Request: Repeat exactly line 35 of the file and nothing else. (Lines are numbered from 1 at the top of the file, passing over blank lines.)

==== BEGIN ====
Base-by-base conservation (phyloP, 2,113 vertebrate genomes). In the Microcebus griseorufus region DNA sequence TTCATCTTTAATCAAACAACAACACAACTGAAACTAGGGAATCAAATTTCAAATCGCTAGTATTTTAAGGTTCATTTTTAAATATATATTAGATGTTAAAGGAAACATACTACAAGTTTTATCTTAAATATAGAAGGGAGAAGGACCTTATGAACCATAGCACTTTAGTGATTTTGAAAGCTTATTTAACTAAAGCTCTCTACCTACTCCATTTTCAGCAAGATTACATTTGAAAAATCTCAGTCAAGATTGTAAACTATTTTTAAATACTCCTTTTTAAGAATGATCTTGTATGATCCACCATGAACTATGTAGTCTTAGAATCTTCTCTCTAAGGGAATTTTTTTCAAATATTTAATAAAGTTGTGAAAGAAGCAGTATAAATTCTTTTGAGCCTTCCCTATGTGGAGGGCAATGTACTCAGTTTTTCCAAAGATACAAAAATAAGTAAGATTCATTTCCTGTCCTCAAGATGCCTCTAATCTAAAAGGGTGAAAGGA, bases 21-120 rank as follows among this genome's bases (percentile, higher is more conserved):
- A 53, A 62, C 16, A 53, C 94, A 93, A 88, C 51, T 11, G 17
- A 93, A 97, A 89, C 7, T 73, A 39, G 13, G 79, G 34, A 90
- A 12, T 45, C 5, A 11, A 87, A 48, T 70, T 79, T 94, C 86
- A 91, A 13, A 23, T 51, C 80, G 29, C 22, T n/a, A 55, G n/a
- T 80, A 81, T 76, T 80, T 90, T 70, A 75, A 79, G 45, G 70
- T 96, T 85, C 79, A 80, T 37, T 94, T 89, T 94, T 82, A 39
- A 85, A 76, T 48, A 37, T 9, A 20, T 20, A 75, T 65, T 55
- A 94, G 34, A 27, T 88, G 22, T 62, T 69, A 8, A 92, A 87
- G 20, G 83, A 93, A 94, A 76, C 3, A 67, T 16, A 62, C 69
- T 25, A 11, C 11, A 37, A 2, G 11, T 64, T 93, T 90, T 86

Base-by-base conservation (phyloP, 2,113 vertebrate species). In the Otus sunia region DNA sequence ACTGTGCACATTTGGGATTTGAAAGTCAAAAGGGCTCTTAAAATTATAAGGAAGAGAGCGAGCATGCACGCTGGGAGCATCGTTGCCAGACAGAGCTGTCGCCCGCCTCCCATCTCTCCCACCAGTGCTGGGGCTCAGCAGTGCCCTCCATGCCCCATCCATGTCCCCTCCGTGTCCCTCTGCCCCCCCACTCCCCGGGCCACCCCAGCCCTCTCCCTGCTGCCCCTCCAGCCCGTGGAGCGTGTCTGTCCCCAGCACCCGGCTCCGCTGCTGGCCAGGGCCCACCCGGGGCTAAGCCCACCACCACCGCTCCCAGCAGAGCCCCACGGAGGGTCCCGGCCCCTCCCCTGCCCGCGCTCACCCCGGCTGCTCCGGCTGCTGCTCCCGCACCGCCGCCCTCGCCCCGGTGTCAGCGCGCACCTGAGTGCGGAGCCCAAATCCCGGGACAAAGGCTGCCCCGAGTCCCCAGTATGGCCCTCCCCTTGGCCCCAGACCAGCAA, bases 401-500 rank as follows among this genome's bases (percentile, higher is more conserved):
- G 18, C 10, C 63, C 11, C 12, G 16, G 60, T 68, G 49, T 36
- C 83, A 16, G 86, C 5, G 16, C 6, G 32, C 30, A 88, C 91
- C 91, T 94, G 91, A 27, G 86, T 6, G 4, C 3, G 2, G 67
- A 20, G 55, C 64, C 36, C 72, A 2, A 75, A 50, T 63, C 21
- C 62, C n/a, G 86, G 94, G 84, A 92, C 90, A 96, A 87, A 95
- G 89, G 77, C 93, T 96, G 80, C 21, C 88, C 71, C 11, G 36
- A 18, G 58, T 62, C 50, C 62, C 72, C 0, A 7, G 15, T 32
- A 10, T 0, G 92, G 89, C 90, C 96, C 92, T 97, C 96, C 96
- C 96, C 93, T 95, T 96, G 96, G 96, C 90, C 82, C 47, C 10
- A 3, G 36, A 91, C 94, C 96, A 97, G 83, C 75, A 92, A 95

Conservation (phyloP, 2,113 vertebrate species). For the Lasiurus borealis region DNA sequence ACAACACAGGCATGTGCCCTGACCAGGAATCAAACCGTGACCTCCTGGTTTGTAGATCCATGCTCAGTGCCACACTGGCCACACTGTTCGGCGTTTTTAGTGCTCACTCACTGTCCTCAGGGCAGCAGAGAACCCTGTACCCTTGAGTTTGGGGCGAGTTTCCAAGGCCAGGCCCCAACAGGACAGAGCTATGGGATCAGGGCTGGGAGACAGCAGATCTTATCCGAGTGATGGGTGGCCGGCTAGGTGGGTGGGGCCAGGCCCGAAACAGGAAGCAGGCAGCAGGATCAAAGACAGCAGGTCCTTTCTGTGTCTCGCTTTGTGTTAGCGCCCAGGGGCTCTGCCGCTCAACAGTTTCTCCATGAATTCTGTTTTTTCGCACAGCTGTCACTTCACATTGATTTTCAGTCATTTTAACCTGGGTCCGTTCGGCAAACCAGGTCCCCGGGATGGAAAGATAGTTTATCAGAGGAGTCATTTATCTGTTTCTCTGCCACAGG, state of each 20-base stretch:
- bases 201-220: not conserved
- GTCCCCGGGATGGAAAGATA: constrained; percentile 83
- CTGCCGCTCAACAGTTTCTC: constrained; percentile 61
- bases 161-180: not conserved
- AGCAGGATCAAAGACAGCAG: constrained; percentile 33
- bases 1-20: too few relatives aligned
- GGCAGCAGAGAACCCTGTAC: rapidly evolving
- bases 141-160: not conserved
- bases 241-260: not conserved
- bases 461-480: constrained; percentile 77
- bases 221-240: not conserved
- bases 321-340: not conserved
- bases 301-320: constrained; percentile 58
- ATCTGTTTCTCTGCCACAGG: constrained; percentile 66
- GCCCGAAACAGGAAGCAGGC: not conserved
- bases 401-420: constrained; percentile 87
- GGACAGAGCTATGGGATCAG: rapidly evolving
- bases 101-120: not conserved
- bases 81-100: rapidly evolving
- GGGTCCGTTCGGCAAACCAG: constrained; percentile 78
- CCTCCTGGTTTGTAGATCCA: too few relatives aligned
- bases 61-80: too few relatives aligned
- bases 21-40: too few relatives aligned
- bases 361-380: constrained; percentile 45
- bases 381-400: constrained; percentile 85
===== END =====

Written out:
- bases 321-340: not conserved